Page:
Suicidal farmers

by Poojari Thirumal

Earth, how are you doing? (Issue I/2018)


The region's inhabitants have noted that traditionally bountiful rainfall is becoming increasingly erratic and the climate is gradually warming, disrupting local ecological cycles. Other parts of the subcontinent are also feeling the effects of climate change. South of Shillong lies the Deccan plateau, one of the oldest geological formations which has some of the earliest traces of agriculture in India. To this day, its dry swathes of land are used to grow rain fed millet crops, which sustain poor peasant farmers. But growing this traditional crop, which is ideally suited to the habitat and climate, may not continue much longer. Instead, state incentives are triggering a rise in larger plantations of mono crops such as cotton, maize and soya.

Mogalamma is one of the local farmers who clings on to the traditional but intensive task of growing millet. She is based in Potpalli, a small village in the southern Indian state of Telangana and around mid June every year, she waits for the monsoon rain to seep into her inch-deep gravelly soil. Given its arid topography, regions such as these are often considered unfit for cultivation by the big corporate farmers in the region. But for Mogalamma, the one and half acre of rocky land is a source of food and nutrition for her family and fodder for her cattle.

In the distant past, Mogalamma recalls her mother correctly foretelling the arrival of the monsoon rains. In recent decades, however, the winds, which herald the arrival of rains, have become unpredictable.

In India, agriculture lies at the heart of a healthy ecosystem. The Deccan plateau’s dry soils are considered among the areas which are most difficult to cultivate. Underlining the harsh reality, regions like Telangana or Vidharba have become known as India's suicide belt. According to Colombia University studies, crop failure due to climate change has driven as many as 60,000 farmers to suicide over the past three decades. Many people in India find agriculture in the Deccan plateau very difficult due to the soil, the unfavourable weather and the water shortage.

But that is only part of the story. There are still many farmers who do not have suicidal thoughts. Indigenous communities have honed ingenious methods to defy the adverse environmental conditions. Over the centuries, they have accumulated expertise in agricultural practices that are adapted to the harsh environmental conditions and are dubbed as "agro-ecological".

The Indian government, on the other hand, propagates crops that rely on the use of agro-chemistry and irrigation. But these tactics leave lands exposed to weather extremes. In 2016, the never-ending rains in many parts of Telangana washed away monocultures like soya, leaving farmers miserable and in debt. Fields with crops, such as pearl millet, finger millet and various types of sorghum, however, remained unharmed. A significant proportion of suicides among farmers in this part of the Deccan plateau are sparked by the government-backed move away from ecologically harmless millet cultivation in favour of more commercial crops.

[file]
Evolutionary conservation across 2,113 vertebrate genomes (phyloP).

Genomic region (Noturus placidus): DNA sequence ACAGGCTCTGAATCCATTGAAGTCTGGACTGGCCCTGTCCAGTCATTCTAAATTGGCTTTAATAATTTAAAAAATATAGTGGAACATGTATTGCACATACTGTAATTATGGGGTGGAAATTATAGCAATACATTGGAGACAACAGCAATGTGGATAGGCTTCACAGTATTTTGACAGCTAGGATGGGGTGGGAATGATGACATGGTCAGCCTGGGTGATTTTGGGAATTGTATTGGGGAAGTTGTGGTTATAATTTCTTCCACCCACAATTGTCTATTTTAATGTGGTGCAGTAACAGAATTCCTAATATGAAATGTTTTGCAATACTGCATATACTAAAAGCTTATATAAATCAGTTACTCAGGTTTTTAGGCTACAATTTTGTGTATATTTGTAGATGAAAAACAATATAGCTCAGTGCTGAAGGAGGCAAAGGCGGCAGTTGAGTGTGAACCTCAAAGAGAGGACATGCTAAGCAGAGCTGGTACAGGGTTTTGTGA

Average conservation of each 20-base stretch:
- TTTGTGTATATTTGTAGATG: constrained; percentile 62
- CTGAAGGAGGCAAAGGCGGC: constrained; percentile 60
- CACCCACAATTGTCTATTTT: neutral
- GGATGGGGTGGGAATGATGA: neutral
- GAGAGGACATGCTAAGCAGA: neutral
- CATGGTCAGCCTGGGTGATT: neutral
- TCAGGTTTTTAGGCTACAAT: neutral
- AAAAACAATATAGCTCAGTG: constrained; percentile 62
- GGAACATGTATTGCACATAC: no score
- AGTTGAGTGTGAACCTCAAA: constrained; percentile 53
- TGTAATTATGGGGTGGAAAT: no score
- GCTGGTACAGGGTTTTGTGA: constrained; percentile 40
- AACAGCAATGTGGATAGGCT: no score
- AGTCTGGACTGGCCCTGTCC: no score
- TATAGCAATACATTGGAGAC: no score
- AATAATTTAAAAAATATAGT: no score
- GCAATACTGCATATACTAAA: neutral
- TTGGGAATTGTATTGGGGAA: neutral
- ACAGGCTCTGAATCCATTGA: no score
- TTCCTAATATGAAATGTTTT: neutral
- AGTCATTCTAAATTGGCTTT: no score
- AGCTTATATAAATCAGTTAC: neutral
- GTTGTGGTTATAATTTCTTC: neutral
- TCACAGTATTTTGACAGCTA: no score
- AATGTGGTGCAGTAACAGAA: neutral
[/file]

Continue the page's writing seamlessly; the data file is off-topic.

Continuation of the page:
Farming methods that need irrigation present a looming problem for India, a country which has more than seventy percent dry soil. Conflicts over water are, therefore, nothing unusual. For a long time, several neighbouring Indian states have been fighting for water, which is mostly used to grow water-intensive crops such as rice and sugar cane. While you need around 2,000 liters of water to grow one kilo of rice, millet does not need irrigation water and can thrive even with a minimum of rainfall. Sorghum millet in central India, pearl millet in the north, finger millet in the south and millet in the northeast are longstanding indigenous crops.

While more than fifty countries worldwide grow and consume millet, its role in Indian agriculture currently faces fierce criticism. Efforts are made to steer farmers like Mogalamma away from the traditional crop. Given state interventions and the establishment of new companies, more than half of the farmers in Mogalamma's village have switched to cotton crops, prompting an unusual ecological repercussions. For example, Mogalamma's farm attracted a many birds last year, who pecked at well-developed millet husks in their desperate search for food. But, Mogalamma smiles, pointing out that she has saved birds for which the state has no mercy. With the so-called "Green Revolution", farmers in many parts of India have switched from biodiversity to monoculture, cultivating high-yielding, chemical-intensive crops such as rice. But as one of the most undemanding crops, millet production resists capitalist market logic which suggests that investing in seeds, fertilizer and technology automatically boosts yields. In fact millet growing, by its very nature, is ill suited as a business for large corporations.

As it happens, locals from the Deccan plateau have long been aware of this conflict between two methods of cultivation. Traditional folklore in the Telangana region equates millet with a female fruit, while "cash crops" such as cotton and sugarcane are represented as male fruits. Because millet is generally not intended for the market, but serves as a basic food source, women become the natural guardians of food. Cultivating millet involves adjusting to nature and setting up home and farm, activities that are not convertible into commodities and cannot be paid for with wages.

In the context of climate change, we can learn from those growing traditional millet, a crop that is so well suited to tough environmental conditions. Fed by scant rainwater, millet’s resilience means it could secure food supply, even as water is harder to come by. 



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